Securing health care is an uphill battle with providers balancing the need to drive innovation with simultaneously keeping patients safe from security and privacy risks. But the challenges facing small, rural, and other under-resourced providers are burdensome when many lack the budgets and staff to adequately secure the network.
And with those limitations, often, advice from security leaders may not even be relevant to the environment.
Eric Jimenez, chief information officer for Artesia General Hospital, confirms rural hospitals like his face substantial budget issues. The standalone hospital serves patients from Roswell, Carlsbad, and Artesia in southeast New Mexico, located about 40 miles north of Carlsbad.
But the biggest challenges facing entities with constrained resources is the lack of knowledge and education, overall.
These hospitals understand the need to secure the enterprise for compliance purposes and to keep pace with the threats, “but they don’t always know how.” Jimenez explained that IT leaders often struggle to convey the importance of cybersecurity to the business, while the CEO and chief financial officer sometimes see cybersecurity “as more of a toy than a tool.”
As a result, IT leaders are burdened with attempting to provide the C-suite with an understanding of just what security tools do, why they’re needed, and how the use will protect patients, at the end of the day.
Cost is another key challenge, with rural hospitals facing more substantial budget issues than in urban environments.
“IT personnel are underpaid and overworked in rural areas,” Jimenez explained. “When I came to Artesia seven years ago, our systems hadn’t been updated in years. They did not have Windows or application update processes in place. The team just didn’t have the knowledge or time to setup update processes.”
“Fast forward to now and we fight the battles differently. With new vulnerabilities found daily, we can keep up the pace and identify threats. This helps prevent disruption for end users,” he added.
Evaluating the threats
From a vendor’s perspective, health care’s largest challenges are the scale and pace of attacks, which can easily outpace and overcome smaller or under-resourced security teams. Marcus Fowler, director of strategic threat at Darktrace, explained that the evolving attacks and methods are overwhelming the evolving business environments brought on in the last year.
This includes the shift of provider environments and digital infrastructure into the cloud or Security-as-a-Service model, which has drastically reduced visibility and entities’ preparedness to fend off attacks.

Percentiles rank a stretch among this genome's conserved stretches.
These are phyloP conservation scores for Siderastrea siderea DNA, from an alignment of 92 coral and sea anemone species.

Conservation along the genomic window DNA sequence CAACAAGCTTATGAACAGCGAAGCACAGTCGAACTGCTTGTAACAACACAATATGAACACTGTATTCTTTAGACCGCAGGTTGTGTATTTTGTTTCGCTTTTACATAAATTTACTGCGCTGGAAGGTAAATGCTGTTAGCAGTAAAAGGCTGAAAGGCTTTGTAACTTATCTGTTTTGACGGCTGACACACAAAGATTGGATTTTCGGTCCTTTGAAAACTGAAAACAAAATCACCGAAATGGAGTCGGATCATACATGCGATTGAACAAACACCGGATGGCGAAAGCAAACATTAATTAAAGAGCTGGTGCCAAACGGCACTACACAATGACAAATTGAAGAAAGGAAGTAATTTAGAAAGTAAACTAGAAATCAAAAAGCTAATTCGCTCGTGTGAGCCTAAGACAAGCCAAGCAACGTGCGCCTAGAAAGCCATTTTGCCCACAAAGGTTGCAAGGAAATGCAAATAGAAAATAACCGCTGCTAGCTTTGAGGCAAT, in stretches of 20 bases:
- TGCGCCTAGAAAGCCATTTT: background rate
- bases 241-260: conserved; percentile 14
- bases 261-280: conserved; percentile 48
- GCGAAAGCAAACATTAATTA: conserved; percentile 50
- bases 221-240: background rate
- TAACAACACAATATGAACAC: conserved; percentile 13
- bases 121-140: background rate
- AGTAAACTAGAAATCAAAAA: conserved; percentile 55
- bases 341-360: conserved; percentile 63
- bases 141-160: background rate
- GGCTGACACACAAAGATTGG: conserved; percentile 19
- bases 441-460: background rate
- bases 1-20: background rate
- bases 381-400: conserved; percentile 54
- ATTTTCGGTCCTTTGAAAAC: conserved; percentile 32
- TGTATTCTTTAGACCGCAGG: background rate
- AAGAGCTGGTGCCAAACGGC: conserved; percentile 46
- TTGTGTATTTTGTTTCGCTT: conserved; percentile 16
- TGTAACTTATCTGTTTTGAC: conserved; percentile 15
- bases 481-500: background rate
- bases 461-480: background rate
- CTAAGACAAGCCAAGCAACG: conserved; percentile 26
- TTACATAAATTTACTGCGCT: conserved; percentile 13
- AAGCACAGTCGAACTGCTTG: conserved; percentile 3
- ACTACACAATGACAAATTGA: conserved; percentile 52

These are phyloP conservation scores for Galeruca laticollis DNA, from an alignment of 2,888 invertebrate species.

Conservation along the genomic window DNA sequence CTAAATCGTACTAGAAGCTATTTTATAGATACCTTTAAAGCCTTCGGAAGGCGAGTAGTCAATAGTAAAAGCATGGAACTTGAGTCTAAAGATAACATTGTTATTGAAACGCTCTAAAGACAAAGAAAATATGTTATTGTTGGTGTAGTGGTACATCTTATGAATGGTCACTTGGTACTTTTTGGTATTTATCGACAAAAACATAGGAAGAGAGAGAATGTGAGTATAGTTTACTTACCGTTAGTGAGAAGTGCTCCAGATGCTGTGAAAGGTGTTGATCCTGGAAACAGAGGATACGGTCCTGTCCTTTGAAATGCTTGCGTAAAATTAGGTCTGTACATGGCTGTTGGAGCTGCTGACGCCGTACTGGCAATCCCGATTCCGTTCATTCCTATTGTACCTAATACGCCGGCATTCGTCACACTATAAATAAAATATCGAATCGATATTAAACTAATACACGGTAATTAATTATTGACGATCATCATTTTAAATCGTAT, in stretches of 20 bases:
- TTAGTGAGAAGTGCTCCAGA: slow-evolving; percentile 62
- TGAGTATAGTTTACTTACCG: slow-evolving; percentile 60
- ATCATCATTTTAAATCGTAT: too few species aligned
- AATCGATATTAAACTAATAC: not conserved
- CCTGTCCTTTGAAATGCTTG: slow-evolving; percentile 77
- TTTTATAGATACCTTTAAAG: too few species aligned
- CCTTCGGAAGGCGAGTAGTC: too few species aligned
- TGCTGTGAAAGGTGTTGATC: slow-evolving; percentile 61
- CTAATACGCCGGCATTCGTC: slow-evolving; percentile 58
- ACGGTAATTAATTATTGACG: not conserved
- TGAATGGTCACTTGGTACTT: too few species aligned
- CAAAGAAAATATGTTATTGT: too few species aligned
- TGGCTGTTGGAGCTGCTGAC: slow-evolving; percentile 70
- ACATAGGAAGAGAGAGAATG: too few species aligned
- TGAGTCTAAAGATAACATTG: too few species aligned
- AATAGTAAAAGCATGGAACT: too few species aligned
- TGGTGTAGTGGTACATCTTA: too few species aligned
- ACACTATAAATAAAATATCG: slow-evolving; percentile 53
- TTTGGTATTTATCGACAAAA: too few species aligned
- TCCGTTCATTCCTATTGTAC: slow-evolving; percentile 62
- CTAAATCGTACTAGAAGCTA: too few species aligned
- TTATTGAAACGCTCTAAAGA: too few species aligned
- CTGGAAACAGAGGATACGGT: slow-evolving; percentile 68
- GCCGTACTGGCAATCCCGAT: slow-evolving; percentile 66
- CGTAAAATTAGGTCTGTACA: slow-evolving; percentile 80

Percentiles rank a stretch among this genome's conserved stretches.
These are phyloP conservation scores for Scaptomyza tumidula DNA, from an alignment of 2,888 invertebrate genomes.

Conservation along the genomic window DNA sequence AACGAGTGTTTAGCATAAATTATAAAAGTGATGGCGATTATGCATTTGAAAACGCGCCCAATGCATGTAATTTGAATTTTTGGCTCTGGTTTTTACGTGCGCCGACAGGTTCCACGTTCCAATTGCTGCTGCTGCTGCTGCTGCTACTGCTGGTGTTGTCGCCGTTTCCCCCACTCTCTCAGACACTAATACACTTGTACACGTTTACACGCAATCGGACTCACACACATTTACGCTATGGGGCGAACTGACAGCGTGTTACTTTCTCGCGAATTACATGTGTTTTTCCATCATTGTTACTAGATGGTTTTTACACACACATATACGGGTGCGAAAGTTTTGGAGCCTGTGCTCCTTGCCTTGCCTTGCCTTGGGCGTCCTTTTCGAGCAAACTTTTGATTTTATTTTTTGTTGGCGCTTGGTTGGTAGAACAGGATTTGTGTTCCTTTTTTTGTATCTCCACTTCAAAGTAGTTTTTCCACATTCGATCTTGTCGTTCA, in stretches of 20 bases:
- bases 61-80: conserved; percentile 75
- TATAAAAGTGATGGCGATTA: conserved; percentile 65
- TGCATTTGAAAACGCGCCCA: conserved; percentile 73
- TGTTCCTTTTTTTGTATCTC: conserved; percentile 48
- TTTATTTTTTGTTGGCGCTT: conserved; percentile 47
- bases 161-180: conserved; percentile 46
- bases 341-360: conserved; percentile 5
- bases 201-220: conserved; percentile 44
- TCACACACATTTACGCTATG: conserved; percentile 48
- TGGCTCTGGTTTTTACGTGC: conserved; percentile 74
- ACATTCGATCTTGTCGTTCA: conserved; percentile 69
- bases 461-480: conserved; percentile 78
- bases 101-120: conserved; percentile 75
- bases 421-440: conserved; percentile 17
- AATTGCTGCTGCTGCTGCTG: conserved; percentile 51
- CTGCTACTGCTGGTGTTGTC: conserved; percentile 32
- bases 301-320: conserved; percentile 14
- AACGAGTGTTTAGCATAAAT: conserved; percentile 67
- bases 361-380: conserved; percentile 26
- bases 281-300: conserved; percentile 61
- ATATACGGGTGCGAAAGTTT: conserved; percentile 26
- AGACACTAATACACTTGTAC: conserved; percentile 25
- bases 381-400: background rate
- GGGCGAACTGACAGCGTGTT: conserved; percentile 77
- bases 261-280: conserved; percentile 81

“These challenges are compounded by the fact that some healthcare institutions have been slow to prioritize cybersecurity,” said Fowler. “This recognition of risk and need is quickly changing as they face the escalated rate of attacks and face ransomware groups targeting the healthcare vertical directly.”
As a result, many under-resourced providers are struggling to improve defense capabilities at the same pace of escalated risks.
“With limited resources, organizations need to focus on areas with the most risk and those that are most central to business operations rather than all business areas,” he explained. In rural health care environments, email security should be the top priority to improve workforce understanding as social engineering attacks become more sophisticated.
Those teams looking to technologies to support the overall cybersecurity needs should consider the implementation of email security tools that can support educational efforts. Fowler noted some key recommendations for providers to better understand the threats they’re facing, which starts with evaluating and prioritizing cybersecurity risks to business operations.
Other influential methods include tech able to improve cyber hygiene and reinforce patching processes. Fowler added that tools able to provide better visibility and understanding of operational environments — whether in the cloud, on SaaS platforms, or on-premises — will help organizations to better understand their risk and mitigate vulnerabilities.
Further, entities will need to evaluate vulnerabilities within its people and processes, by evaluating the technologies heavily used by the workforce to determine their posture and how to more effectively defend against these attacks.
To combat the staffing challenges at Artesia General, Jimenez said they implemented AI tech that augments the awareness of his IT team and the ability to thwart or disrupt attacks, while conducting “the initial investigative and triage work necessary following security events that can save critical human resources.”
The AI tool has reduced the burden on the security team and frees up time to focus on more meaningful tasks, he continued. It also enabled the business leaders to reevaluate the skills required of full-time staff to then hire more junior team members.
With gaps in staffing and overall understanding, training programs around cyber could have a large impact to rural health providers, explained Baha Zeidan, founder and CEO of Azalea Health. Many of these hospitals already have ample training around patient privacy.
But providers should take it up another step to train the front desk, billing, and clinical staff on the basics of cybersecurity on an ongoing basis to elevate the cyber posture of the entire organization. Zeidan noted that it should follow similar processes for patient privacy and compliance with the Health Insurance Portability and Accountability Act.
Steady training could go a long way in combating some of the more frequent human errors that lead to significant data breaches or an entrypoint for further attacks.
“Eventually cybersecurity is going to be a public health issue if the government doesn’t step in and continue to monitor, help regulate, or provide some sort of protection for the small- to medium-size health clinics or hospitals,” said Zeidan.